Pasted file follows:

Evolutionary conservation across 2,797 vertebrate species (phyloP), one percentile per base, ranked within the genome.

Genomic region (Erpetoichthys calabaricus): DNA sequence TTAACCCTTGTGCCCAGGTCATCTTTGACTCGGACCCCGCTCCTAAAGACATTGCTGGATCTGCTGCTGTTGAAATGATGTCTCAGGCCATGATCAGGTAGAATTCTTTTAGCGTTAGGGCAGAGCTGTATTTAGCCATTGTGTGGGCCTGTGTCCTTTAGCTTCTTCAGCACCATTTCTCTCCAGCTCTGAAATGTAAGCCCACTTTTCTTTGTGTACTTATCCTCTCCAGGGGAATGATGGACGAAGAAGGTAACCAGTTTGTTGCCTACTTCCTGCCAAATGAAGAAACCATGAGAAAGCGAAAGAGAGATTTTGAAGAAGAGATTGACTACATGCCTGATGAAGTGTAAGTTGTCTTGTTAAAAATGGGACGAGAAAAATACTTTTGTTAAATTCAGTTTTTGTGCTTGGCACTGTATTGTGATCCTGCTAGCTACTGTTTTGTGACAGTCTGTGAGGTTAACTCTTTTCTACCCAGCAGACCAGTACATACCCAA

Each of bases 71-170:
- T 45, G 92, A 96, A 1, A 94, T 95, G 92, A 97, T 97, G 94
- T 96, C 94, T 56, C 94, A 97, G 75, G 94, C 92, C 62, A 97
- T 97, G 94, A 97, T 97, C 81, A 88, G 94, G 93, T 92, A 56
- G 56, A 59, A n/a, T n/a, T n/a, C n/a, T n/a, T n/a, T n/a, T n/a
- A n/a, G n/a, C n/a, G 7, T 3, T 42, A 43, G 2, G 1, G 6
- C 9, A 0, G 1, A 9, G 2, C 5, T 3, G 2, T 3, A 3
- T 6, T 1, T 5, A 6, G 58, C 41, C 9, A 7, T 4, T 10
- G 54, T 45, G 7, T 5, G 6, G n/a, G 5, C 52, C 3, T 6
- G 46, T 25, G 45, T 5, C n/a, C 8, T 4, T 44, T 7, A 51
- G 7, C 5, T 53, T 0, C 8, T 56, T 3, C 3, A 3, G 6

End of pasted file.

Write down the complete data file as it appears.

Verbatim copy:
Evolutionary conservation across 2,797 vertebrate species (phyloP), one percentile per base, ranked within the genome.

Genomic region (Erpetoichthys calabaricus): DNA sequence TTAACCCTTGTGCCCAGGTCATCTTTGACTCGGACCCCGCTCCTAAAGACATTGCTGGATCTGCTGCTGTTGAAATGATGTCTCAGGCCATGATCAGGTAGAATTCTTTTAGCGTTAGGGCAGAGCTGTATTTAGCCATTGTGTGGGCCTGTGTCCTTTAGCTTCTTCAGCACCATTTCTCTCCAGCTCTGAAATGTAAGCCCACTTTTCTTTGTGTACTTATCCTCTCCAGGGGAATGATGGACGAAGAAGGTAACCAGTTTGTTGCCTACTTCCTGCCAAATGAAGAAACCATGAGAAAGCGAAAGAGAGATTTTGAAGAAGAGATTGACTACATGCCTGATGAAGTGTAAGTTGTCTTGTTAAAAATGGGACGAGAAAAATACTTTTGTTAAATTCAGTTTTTGTGCTTGGCACTGTATTGTGATCCTGCTAGCTACTGTTTTGTGACAGTCTGTGAGGTTAACTCTTTTCTACCCAGCAGACCAGTACATACCCAA

Each of bases 71-170:
- T 45, G 92, A 96, A 1, A 94, T 95, G 92, A 97, T 97, G 94
- T 96, C 94, T 56, C 94, A 97, G 75, G 94, C 92, C 62, A 97
- T 97, G 94, A 97, T 97, C 81, A 88, G 94, G 93, T 92, A 56
- G 56, A 59, A n/a, T n/a, T n/a, C n/a, T n/a, T n/a, T n/a, T n/a
- A n/a, G n/a, C n/a, G 7, T 3, T 42, A 43, G 2, G 1, G 6
- C 9, A 0, G 1, A 9, G 2, C 5, T 3, G 2, T 3, A 3
- T 6, T 1, T 5, A 6, G 58, C 41, C 9, A 7, T 4, T 10
- G 54, T 45, G 7, T 5, G 6, G n/a, G 5, C 52, C 3, T 6
- G 46, T 25, G 45, T 5, C n/a, C 8, T 4, T 44, T 7, A 51
- G 7, C 5, T 53, T 0, C 8, T 56, T 3, C 3, A 3, G 6